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FDA Draft Guidance: Design Considerations and Pre-market Submission Recommendations for Interoperable Medical Devices

Feb.01.2016

On January 26, 2016, the U.S. Food and Drug Administration (FDA) released draft Guidance on interoperable medical devices. This provides important direction for medical device manufacturers to consider in the design of their products. Comments on the draft Guidance will be accepted by FDA for 60 days. 

The draft Guidance is directly aligned with the Department of Health and Human Service's (HHS) continuing efforts to promote interoperability for health information and technology innovation in order to improve the efficiency and effectiveness of health care delivery, as outlined in the HHS Interoperability Roadmap. As FDA noted in the draft Guidance, when done right, interoperable medical devices can "foster rapid innovation at lower cost." It also extends FDA's emphasis on software verification and validation to ensure patient safety and product reliability, which the agency highlighted in its 2005 Guidance on software in medical devices, and its 2014 Guidance directed at mobile medical app makers.

The latest draft Guidance focuses on the availability of safe and effective medical devices and the exchange and use of medical information from these devices. Its principal concerns, of course, relate to patient safety and effectiveness, and in particular that the exchange and use of medical device information is accurate, timely, and not misleading. The draft Guidance provides manufacturers with design considerations for interoperable medical devices, and describes the information the FDA will expect to see in pre-market submissions to show that safety features on interoperable devices have been carefully addressed.

Specifics of the draft Guidance

Definition: In the draft Guidance, FDA defines an interoperable device as a medical device having "the ability to exchange and use information through an electronic data interface with another medical device, product, technology, or system."

Product Development Considerations: To mitigate potential safety concerns from such cross-device data exchanges, the agency encourages careful consideration of the following during product development:

  • What is the purpose of the device's electronic data interface?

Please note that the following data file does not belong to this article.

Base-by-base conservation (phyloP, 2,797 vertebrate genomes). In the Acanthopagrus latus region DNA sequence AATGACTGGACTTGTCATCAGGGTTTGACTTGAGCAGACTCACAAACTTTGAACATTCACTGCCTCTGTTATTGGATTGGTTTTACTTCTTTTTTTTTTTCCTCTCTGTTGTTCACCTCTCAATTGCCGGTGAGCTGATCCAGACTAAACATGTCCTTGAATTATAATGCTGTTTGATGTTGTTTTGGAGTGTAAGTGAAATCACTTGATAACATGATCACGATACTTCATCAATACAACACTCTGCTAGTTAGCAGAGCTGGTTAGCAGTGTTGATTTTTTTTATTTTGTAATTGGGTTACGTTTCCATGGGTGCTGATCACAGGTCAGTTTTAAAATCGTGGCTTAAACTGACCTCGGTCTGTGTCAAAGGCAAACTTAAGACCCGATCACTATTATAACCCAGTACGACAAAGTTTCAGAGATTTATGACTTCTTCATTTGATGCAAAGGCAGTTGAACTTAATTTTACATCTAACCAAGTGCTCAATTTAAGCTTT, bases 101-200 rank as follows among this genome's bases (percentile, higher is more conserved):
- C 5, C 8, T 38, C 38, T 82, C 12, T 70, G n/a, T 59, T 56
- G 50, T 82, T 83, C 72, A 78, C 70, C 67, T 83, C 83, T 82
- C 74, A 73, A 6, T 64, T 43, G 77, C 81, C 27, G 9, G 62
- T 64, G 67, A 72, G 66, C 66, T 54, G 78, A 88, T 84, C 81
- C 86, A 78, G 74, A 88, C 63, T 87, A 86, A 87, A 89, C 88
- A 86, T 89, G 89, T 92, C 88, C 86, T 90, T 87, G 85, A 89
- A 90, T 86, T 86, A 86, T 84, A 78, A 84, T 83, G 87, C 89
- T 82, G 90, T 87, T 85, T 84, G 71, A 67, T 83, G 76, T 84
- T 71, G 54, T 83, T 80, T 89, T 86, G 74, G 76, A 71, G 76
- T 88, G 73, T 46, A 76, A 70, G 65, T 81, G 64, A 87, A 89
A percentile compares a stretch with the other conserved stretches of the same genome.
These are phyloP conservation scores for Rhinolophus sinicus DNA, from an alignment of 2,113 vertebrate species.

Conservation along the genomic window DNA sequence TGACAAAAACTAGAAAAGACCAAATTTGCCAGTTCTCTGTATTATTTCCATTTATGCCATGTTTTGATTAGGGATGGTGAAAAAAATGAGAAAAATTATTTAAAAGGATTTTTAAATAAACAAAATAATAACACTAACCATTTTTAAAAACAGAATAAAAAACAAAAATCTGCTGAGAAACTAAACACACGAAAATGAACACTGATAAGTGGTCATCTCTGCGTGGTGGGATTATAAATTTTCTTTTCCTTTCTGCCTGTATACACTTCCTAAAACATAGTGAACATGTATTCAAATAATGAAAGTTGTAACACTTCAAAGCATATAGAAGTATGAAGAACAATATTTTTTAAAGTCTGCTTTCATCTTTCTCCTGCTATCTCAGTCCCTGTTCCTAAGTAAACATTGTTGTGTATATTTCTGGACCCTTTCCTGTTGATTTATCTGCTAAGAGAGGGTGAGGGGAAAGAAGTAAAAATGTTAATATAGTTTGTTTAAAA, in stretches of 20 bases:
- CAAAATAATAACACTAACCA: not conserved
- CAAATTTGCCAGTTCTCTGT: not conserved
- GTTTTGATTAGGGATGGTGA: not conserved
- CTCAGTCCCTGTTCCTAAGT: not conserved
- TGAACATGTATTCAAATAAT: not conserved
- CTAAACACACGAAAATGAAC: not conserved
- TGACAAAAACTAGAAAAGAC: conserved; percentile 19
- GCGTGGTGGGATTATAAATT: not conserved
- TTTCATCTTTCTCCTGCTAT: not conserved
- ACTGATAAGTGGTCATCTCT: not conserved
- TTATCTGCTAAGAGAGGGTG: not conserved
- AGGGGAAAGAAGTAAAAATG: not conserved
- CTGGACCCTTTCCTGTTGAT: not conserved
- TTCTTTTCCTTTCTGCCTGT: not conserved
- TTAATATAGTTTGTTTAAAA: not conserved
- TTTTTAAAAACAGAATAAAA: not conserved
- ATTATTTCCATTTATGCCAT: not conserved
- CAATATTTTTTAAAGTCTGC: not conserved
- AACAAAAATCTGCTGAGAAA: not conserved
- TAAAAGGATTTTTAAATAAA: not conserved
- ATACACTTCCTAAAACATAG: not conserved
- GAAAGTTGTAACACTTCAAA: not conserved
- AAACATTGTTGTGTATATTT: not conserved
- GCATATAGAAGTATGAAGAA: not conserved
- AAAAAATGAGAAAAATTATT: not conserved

Specifically, manufacturers should think through and identify the types of devices their product will connect to, how that connection will be made, the type of data the device will exchange and the method of transfer, the frequency of data exchanges, and how receiving devices will use that data.
  • Who are the anticipated users of the data?

    Specifically, manufacturers should identify expected users of shared data. For example, will it be used by professional care givers or information technology experts? Manufactures should also think about how recipients will use the shared data.
  • What security risks might flow from intended and unintended access to the data?

    Specifically, manufacturers should consider whether unintended access to the device might compromise the device's safety or the safety of other integrated devices. They should evaluate whether adequate security features are in place, and whether the device can handle and dispose of data that is corrupted. They should also evaluate whether the device can deal with and move past basic failures and malfunctions.
  • Does the device have appropriate user verification and validation controls?

    Specifically, manufacturers should consider whether controls are necessary to limit access to authorized users, and if so, whether such restrictions are adequate.
  • Is the device appropriately labeled, with adequate directions for use?

    Specifically, manufacturers should ensure that the product labeling is sufficient to ensure proper use of the product.

Premarket submissions: The draft Guidance describes the information FDA will look for in pre-market submissions for devices that claim interoperability. The requested information is largely to ensure that manufactures have given thorough consideration to the questions listed above. Those include:

  • A device description that discusses in detail the electronic data interfaces found on the device, including the purpose and use of each interface and an explanation of how data will be exchanged.
  • A risk analysis that considers risks associated with interoperability, including risks from reasonably foreseeable misuse of the device's interoperable capabilities.
  • Results from verification and validation testing for the electronic data interfaces.
  • Labeling that enables users to connect and use the interoperable features of the device.
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Jodi G. Daniel
Partner – Washington, D.C.
Phone: +1 202.624.2908
Email: jdaniel@crowell.com
John Fuson
Partner – Washington, D.C.
Phone: +1 202.624.2910
Email: jfuson@crowell.com